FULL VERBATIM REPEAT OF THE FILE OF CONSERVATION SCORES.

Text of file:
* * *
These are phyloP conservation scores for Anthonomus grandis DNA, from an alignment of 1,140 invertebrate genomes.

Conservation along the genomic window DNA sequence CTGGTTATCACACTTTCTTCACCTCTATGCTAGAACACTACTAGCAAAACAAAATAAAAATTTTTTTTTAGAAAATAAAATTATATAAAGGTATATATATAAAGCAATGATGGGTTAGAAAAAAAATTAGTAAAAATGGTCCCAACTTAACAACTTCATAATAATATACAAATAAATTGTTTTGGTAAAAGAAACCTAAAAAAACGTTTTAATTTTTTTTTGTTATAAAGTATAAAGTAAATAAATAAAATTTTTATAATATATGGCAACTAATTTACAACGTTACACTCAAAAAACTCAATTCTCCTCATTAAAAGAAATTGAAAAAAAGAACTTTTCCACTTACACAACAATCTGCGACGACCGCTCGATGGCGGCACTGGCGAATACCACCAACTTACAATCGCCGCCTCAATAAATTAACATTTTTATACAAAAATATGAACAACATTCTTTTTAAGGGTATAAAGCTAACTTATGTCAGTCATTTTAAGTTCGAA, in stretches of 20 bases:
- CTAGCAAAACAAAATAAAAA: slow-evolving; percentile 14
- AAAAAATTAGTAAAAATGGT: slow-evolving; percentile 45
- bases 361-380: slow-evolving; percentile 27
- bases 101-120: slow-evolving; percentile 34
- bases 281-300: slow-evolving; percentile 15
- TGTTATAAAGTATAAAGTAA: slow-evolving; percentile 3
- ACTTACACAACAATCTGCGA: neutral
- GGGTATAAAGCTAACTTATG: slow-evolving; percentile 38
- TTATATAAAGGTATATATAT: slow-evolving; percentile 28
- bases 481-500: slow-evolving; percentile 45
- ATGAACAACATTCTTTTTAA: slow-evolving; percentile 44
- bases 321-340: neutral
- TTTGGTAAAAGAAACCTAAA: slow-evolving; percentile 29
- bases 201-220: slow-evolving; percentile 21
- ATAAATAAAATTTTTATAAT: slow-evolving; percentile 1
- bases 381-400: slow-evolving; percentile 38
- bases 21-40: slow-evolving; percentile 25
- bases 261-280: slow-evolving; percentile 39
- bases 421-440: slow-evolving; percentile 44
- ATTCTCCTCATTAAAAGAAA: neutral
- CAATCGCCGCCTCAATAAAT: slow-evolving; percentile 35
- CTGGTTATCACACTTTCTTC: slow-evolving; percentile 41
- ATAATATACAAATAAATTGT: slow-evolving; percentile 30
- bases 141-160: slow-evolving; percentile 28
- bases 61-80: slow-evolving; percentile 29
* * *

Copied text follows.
These are phyloP conservation scores for Anthonomus grandis DNA, from an alignment of 1,140 invertebrate genomes.

Conservation along the genomic window DNA sequence CTGGTTATCACACTTTCTTCACCTCTATGCTAGAACACTACTAGCAAAACAAAATAAAAATTTTTTTTTAGAAAATAAAATTATATAAAGGTATATATATAAAGCAATGATGGGTTAGAAAAAAAATTAGTAAAAATGGTCCCAACTTAACAACTTCATAATAATATACAAATAAATTGTTTTGGTAAAAGAAACCTAAAAAAACGTTTTAATTTTTTTTTGTTATAAAGTATAAAGTAAATAAATAAAATTTTTATAATATATGGCAACTAATTTACAACGTTACACTCAAAAAACTCAATTCTCCTCATTAAAAGAAATTGAAAAAAAGAACTTTTCCACTTACACAACAATCTGCGACGACCGCTCGATGGCGGCACTGGCGAATACCACCAACTTACAATCGCCGCCTCAATAAATTAACATTTTTATACAAAAATATGAACAACATTCTTTTTAAGGGTATAAAGCTAACTTATGTCAGTCATTTTAAGTTCGAA, in stretches of 20 bases:
- CTAGCAAAACAAAATAAAAA: slow-evolving; percentile 14
- AAAAAATTAGTAAAAATGGT: slow-evolving; percentile 45
- bases 361-380: slow-evolving; percentile 27
- bases 101-120: slow-evolving; percentile 34
- bases 281-300: slow-evolving; percentile 15
- TGTTATAAAGTATAAAGTAA: slow-evolving; percentile 3
- ACTTACACAACAATCTGCGA: neutral
- GGGTATAAAGCTAACTTATG: slow-evolving; percentile 38
- TTATATAAAGGTATATATAT: slow-evolving; percentile 28
- bases 481-500: slow-evolving; percentile 45
- ATGAACAACATTCTTTTTAA: slow-evolving; percentile 44
- bases 321-340: neutral
- TTTGGTAAAAGAAACCTAAA: slow-evolving; percentile 29
- bases 201-220: slow-evolving; percentile 21
- ATAAATAAAATTTTTATAAT: slow-evolving; percentile 1
- bases 381-400: slow-evolving; percentile 38
- bases 21-40: slow-evolving; percentile 25
- bases 261-280: slow-evolving; percentile 39
- bases 421-440: slow-evolving; percentile 44
- ATTCTCCTCATTAAAAGAAA: neutral
- CAATCGCCGCCTCAATAAAT: slow-evolving; percentile 35
- CTGGTTATCACACTTTCTTC: slow-evolving; percentile 41
- ATAATATACAAATAAATTGT: slow-evolving; percentile 30
- bases 141-160: slow-evolving; percentile 28
- bases 61-80: slow-evolving; percentile 29